During this era securities analysts and those from the financial community would meet only with publicly held companies. We organized invitational events in Chicago, Dallas, Houston and Los Angeles that all had record attendance. Finally when the New York Society of Security Analysts waived its rules and the CEOs of the 11 member companies made a luncheon presentation it was a sellout -- a standing room only record attendance event.

Other achievements by the Council established new accounting for profit principles for the homebuilding industry; created a homeowners warranty program for the 11 member companies; and resulted in legislation that allowed for pension fund investments in residential mortgage securities that created a viable secondary mortgage market and helped stabilize annual housing production.

Here are a few of Broad’s “unreasonable” keys to success:

> “The inability to delegate is one of the biggest problems I see with managers at all levels. The trick to delegating is to make sure your employees share your priorities. Bosses should make clear what qualifies as an emergency. If you’re afraid to delegate, or if you delegate incorrectly, it’s not your employees’ fault – it’s yours.”

> “The earlier you start taking risks, the more comfortable you will become with them.” Broad always asks two questions: “What do I have to lose? What’s the worst that can happen?”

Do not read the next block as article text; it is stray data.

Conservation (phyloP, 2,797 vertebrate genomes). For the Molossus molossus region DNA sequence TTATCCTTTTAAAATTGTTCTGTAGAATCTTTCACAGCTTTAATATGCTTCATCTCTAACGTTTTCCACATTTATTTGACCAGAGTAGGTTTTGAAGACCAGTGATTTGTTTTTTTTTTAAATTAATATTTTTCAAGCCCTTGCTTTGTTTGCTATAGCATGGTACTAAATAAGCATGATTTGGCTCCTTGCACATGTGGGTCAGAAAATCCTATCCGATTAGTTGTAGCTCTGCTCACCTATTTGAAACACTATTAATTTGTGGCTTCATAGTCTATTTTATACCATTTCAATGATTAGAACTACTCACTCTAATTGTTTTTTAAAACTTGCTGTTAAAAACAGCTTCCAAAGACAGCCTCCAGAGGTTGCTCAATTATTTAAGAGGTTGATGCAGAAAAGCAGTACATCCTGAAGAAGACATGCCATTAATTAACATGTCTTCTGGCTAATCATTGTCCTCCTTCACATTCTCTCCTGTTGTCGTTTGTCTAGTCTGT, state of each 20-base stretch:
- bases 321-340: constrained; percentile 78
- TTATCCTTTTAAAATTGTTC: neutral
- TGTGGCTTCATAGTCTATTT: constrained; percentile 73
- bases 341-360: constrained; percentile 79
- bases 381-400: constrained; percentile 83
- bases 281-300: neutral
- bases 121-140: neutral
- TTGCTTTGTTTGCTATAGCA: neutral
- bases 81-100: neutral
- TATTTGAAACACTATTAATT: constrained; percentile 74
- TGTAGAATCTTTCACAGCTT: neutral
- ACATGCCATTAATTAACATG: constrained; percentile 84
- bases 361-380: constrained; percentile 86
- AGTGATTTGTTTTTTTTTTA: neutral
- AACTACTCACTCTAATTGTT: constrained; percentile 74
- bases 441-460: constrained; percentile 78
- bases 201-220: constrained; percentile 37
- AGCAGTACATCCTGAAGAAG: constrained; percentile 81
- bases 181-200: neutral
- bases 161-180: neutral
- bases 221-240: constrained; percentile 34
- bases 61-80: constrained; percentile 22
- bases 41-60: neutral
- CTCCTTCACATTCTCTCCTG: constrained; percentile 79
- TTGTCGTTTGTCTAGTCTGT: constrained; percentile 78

> “The most effective way to motivate people is to accomplish big things together. When you set the same unreasonable goals for your employees that you do for yourself, your expectation becomes a gesture of respect. Fear is not a motivator.”

> “’Why not?’ is a powerful question and something you should ask every day.”

> “Prioritizing is something that should be done constantly. Be disciplined and be flexible since circumstances change during the day. Being unreasonable will help set priorities.”

He defines risk as “when you try something new or different, it may or may not work.”

He also has chapters on negotiation, leverage, motivation, and marketing, and -- throughout the book -- emphasizes the importance of research and doing homework.

As the author of two books on crisis management and communications, I was pleased to see that in one chapter he used a quote by Chicago Mayor Rahm Emanuel: “Never allow a crisis to go to waste. They are opportunities to do big things.”

When any of my former employees, colleagues and friends complain about my being unreasonable, I now can point the finger to Eli Broad.

This book is one of the very best business books I have read. It is a quick read, filled with excellent ideas, clear, concise and to the point. I recommend it for anyone in management in any field and young people who dream one day of being a manager.

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Reviewer Rene A. Henry, born in Charleston, WV, lives in Seattle and is the author of eight books and writes on a variety of subjects, many of which are posted on his website at John Wiley & Sons published his book on land use and investment and its Wiley-Blackwell division published his book on marketing public relations.